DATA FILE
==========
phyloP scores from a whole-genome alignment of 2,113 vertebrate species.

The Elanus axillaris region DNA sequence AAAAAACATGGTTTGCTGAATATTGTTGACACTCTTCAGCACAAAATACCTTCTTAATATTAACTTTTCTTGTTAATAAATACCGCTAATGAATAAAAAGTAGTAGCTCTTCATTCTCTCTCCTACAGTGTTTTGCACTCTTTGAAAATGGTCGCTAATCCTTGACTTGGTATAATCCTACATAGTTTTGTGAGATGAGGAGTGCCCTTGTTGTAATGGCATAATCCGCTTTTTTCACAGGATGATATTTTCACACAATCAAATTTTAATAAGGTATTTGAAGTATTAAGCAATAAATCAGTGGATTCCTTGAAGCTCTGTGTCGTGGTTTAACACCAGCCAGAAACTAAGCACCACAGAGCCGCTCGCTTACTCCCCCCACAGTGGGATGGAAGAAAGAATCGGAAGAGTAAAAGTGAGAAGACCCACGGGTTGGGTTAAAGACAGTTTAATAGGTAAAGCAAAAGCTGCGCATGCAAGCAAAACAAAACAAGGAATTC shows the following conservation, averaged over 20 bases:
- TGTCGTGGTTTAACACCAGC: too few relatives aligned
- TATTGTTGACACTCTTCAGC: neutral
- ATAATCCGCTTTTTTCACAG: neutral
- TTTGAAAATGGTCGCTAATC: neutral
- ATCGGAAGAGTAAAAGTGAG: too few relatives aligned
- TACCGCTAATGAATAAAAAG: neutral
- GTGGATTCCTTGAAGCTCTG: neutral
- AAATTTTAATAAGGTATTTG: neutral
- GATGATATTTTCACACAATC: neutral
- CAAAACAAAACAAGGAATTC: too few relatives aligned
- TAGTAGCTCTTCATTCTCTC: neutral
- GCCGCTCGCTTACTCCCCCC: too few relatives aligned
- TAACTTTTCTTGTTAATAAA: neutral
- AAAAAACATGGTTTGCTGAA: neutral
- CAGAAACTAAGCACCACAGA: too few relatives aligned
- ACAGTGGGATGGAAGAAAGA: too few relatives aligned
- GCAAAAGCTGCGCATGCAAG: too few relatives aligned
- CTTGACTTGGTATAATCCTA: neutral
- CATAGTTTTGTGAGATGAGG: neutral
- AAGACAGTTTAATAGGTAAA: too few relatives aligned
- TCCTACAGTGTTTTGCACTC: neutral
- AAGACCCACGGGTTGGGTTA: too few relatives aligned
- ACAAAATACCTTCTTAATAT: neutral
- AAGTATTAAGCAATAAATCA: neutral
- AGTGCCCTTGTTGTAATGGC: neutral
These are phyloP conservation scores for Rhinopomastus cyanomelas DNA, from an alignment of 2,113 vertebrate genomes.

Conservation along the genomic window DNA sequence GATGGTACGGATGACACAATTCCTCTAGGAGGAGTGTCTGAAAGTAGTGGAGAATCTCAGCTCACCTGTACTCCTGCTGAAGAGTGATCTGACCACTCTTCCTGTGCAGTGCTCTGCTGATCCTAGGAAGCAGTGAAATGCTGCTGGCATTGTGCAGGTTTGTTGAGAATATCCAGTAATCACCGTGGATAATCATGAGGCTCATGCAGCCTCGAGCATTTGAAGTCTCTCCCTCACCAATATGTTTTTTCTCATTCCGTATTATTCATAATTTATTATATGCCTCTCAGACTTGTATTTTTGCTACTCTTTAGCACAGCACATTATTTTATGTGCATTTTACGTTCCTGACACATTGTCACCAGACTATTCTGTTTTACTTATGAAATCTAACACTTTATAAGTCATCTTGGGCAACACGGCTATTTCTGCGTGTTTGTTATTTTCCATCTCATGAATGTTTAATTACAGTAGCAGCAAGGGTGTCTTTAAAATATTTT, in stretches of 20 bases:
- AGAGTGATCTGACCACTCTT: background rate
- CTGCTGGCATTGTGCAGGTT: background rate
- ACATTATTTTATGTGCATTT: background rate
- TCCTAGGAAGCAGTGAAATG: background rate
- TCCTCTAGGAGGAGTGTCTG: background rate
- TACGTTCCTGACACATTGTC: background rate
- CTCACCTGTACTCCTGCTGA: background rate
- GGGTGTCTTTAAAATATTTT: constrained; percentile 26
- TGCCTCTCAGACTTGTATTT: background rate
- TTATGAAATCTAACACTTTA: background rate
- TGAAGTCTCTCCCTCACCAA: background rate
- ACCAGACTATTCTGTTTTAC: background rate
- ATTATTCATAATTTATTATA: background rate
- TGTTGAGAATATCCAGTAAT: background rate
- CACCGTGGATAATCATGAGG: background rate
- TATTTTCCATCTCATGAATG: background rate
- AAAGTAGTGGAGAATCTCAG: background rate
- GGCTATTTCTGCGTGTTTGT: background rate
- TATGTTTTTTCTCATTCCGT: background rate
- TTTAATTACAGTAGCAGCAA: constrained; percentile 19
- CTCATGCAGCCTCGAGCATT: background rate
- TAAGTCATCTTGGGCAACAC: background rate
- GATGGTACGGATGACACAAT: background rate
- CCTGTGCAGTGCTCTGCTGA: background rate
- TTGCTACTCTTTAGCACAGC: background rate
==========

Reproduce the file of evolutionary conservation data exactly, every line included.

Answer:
phyloP scores from a whole-genome alignment of 2,113 vertebrate species.

The Elanus axillaris region DNA sequence AAAAAACATGGTTTGCTGAATATTGTTGACACTCTTCAGCACAAAATACCTTCTTAATATTAACTTTTCTTGTTAATAAATACCGCTAATGAATAAAAAGTAGTAGCTCTTCATTCTCTCTCCTACAGTGTTTTGCACTCTTTGAAAATGGTCGCTAATCCTTGACTTGGTATAATCCTACATAGTTTTGTGAGATGAGGAGTGCCCTTGTTGTAATGGCATAATCCGCTTTTTTCACAGGATGATATTTTCACACAATCAAATTTTAATAAGGTATTTGAAGTATTAAGCAATAAATCAGTGGATTCCTTGAAGCTCTGTGTCGTGGTTTAACACCAGCCAGAAACTAAGCACCACAGAGCCGCTCGCTTACTCCCCCCACAGTGGGATGGAAGAAAGAATCGGAAGAGTAAAAGTGAGAAGACCCACGGGTTGGGTTAAAGACAGTTTAATAGGTAAAGCAAAAGCTGCGCATGCAAGCAAAACAAAACAAGGAATTC shows the following conservation, averaged over 20 bases:
- TGTCGTGGTTTAACACCAGC: too few relatives aligned
- TATTGTTGACACTCTTCAGC: neutral
- ATAATCCGCTTTTTTCACAG: neutral
- TTTGAAAATGGTCGCTAATC: neutral
- ATCGGAAGAGTAAAAGTGAG: too few relatives aligned
- TACCGCTAATGAATAAAAAG: neutral
- GTGGATTCCTTGAAGCTCTG: neutral
- AAATTTTAATAAGGTATTTG: neutral
- GATGATATTTTCACACAATC: neutral
- CAAAACAAAACAAGGAATTC: too few relatives aligned
- TAGTAGCTCTTCATTCTCTC: neutral
- GCCGCTCGCTTACTCCCCCC: too few relatives aligned
- TAACTTTTCTTGTTAATAAA: neutral
- AAAAAACATGGTTTGCTGAA: neutral
- CAGAAACTAAGCACCACAGA: too few relatives aligned
- ACAGTGGGATGGAAGAAAGA: too few relatives aligned
- GCAAAAGCTGCGCATGCAAG: too few relatives aligned
- CTTGACTTGGTATAATCCTA: neutral
- CATAGTTTTGTGAGATGAGG: neutral
- AAGACAGTTTAATAGGTAAA: too few relatives aligned
- TCCTACAGTGTTTTGCACTC: neutral
- AAGACCCACGGGTTGGGTTA: too few relatives aligned
- ACAAAATACCTTCTTAATAT: neutral
- AAGTATTAAGCAATAAATCA: neutral
- AGTGCCCTTGTTGTAATGGC: neutral
These are phyloP conservation scores for Rhinopomastus cyanomelas DNA, from an alignment of 2,113 vertebrate genomes.

Conservation along the genomic window DNA sequence GATGGTACGGATGACACAATTCCTCTAGGAGGAGTGTCTGAAAGTAGTGGAGAATCTCAGCTCACCTGTACTCCTGCTGAAGAGTGATCTGACCACTCTTCCTGTGCAGTGCTCTGCTGATCCTAGGAAGCAGTGAAATGCTGCTGGCATTGTGCAGGTTTGTTGAGAATATCCAGTAATCACCGTGGATAATCATGAGGCTCATGCAGCCTCGAGCATTTGAAGTCTCTCCCTCACCAATATGTTTTTTCTCATTCCGTATTATTCATAATTTATTATATGCCTCTCAGACTTGTATTTTTGCTACTCTTTAGCACAGCACATTATTTTATGTGCATTTTACGTTCCTGACACATTGTCACCAGACTATTCTGTTTTACTTATGAAATCTAACACTTTATAAGTCATCTTGGGCAACACGGCTATTTCTGCGTGTTTGTTATTTTCCATCTCATGAATGTTTAATTACAGTAGCAGCAAGGGTGTCTTTAAAATATTTT, in stretches of 20 bases:
- AGAGTGATCTGACCACTCTT: background rate
- CTGCTGGCATTGTGCAGGTT: background rate
- ACATTATTTTATGTGCATTT: background rate
- TCCTAGGAAGCAGTGAAATG: background rate
- TCCTCTAGGAGGAGTGTCTG: background rate
- TACGTTCCTGACACATTGTC: background rate
- CTCACCTGTACTCCTGCTGA: background rate
- GGGTGTCTTTAAAATATTTT: constrained; percentile 26
- TGCCTCTCAGACTTGTATTT: background rate
- TTATGAAATCTAACACTTTA: background rate
- TGAAGTCTCTCCCTCACCAA: background rate
- ACCAGACTATTCTGTTTTAC: background rate
- ATTATTCATAATTTATTATA: background rate
- TGTTGAGAATATCCAGTAAT: background rate
- CACCGTGGATAATCATGAGG: background rate
- TATTTTCCATCTCATGAATG: background rate
- AAAGTAGTGGAGAATCTCAG: background rate
- GGCTATTTCTGCGTGTTTGT: background rate
- TATGTTTTTTCTCATTCCGT: background rate
- TTTAATTACAGTAGCAGCAA: constrained; percentile 19
- CTCATGCAGCCTCGAGCATT: background rate
- TAAGTCATCTTGGGCAACAC: background rate
- GATGGTACGGATGACACAAT: background rate
- CCTGTGCAGTGCTCTGCTGA: background rate
- TTGCTACTCTTTAGCACAGC: background rate